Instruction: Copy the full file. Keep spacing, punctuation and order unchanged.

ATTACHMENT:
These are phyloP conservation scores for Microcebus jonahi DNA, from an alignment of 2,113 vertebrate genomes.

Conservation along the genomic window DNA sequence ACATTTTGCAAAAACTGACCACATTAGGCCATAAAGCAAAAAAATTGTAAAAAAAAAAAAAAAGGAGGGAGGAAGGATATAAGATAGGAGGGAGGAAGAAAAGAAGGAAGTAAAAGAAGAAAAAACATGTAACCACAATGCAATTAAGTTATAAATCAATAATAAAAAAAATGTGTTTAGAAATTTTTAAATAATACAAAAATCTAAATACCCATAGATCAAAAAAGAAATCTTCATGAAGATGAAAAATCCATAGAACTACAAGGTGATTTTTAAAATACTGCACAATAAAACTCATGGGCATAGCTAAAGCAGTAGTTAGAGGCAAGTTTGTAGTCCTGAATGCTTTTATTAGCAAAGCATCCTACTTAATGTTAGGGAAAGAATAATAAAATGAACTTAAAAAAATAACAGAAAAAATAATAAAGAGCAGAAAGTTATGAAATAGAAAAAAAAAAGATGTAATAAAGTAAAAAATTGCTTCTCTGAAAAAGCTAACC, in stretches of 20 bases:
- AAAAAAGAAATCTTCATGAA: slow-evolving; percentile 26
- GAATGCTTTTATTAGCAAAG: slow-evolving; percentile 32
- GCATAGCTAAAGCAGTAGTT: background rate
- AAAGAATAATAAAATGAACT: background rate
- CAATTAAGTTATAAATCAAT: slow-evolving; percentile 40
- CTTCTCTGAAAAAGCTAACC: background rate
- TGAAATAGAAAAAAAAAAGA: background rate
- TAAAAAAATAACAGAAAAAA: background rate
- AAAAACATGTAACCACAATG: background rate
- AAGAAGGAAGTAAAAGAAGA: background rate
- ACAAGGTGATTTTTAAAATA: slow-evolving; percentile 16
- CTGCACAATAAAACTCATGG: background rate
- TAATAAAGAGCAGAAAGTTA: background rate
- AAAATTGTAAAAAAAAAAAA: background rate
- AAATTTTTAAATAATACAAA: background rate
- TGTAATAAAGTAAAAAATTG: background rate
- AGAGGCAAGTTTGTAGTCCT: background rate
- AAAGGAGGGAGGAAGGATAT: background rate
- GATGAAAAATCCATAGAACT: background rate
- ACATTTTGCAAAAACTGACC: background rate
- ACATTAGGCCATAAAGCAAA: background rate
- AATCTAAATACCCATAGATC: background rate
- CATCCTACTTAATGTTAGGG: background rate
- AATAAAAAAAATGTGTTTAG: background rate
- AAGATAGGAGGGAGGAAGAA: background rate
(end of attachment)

These are phyloP conservation scores for Microcebus jonahi DNA, from an alignment of 2,113 vertebrate genomes.

Conservation along the genomic window DNA sequence ACATTTTGCAAAAACTGACCACATTAGGCCATAAAGCAAAAAAATTGTAAAAAAAAAAAAAAAGGAGGGAGGAAGGATATAAGATAGGAGGGAGGAAGAAAAGAAGGAAGTAAAAGAAGAAAAAACATGTAACCACAATGCAATTAAGTTATAAATCAATAATAAAAAAAATGTGTTTAGAAATTTTTAAATAATACAAAAATCTAAATACCCATAGATCAAAAAAGAAATCTTCATGAAGATGAAAAATCCATAGAACTACAAGGTGATTTTTAAAATACTGCACAATAAAACTCATGGGCATAGCTAAAGCAGTAGTTAGAGGCAAGTTTGTAGTCCTGAATGCTTTTATTAGCAAAGCATCCTACTTAATGTTAGGGAAAGAATAATAAAATGAACTTAAAAAAATAACAGAAAAAATAATAAAGAGCAGAAAGTTATGAAATAGAAAAAAAAAAGATGTAATAAAGTAAAAAATTGCTTCTCTGAAAAAGCTAACC, in stretches of 20 bases:
- AAAAAAGAAATCTTCATGAA: slow-evolving; percentile 26
- GAATGCTTTTATTAGCAAAG: slow-evolving; percentile 32
- GCATAGCTAAAGCAGTAGTT: background rate
- AAAGAATAATAAAATGAACT: background rate
- CAATTAAGTTATAAATCAAT: slow-evolving; percentile 40
- CTTCTCTGAAAAAGCTAACC: background rate
- TGAAATAGAAAAAAAAAAGA: background rate
- TAAAAAAATAACAGAAAAAA: background rate
- AAAAACATGTAACCACAATG: background rate
- AAGAAGGAAGTAAAAGAAGA: background rate
- ACAAGGTGATTTTTAAAATA: slow-evolving; percentile 16
- CTGCACAATAAAACTCATGG: background rate
- TAATAAAGAGCAGAAAGTTA: background rate
- AAAATTGTAAAAAAAAAAAA: background rate
- AAATTTTTAAATAATACAAA: background rate
- TGTAATAAAGTAAAAAATTG: background rate
- AGAGGCAAGTTTGTAGTCCT: background rate
- AAAGGAGGGAGGAAGGATAT: background rate
- GATGAAAAATCCATAGAACT: background rate
- ACATTTTGCAAAAACTGACC: background rate
- ACATTAGGCCATAAAGCAAA: background rate
- AATCTAAATACCCATAGATC: background rate
- CATCCTACTTAATGTTAGGG: background rate
- AATAAAAAAAATGTGTTTAG: background rate
- AAGATAGGAGGGAGGAAGAA: background rate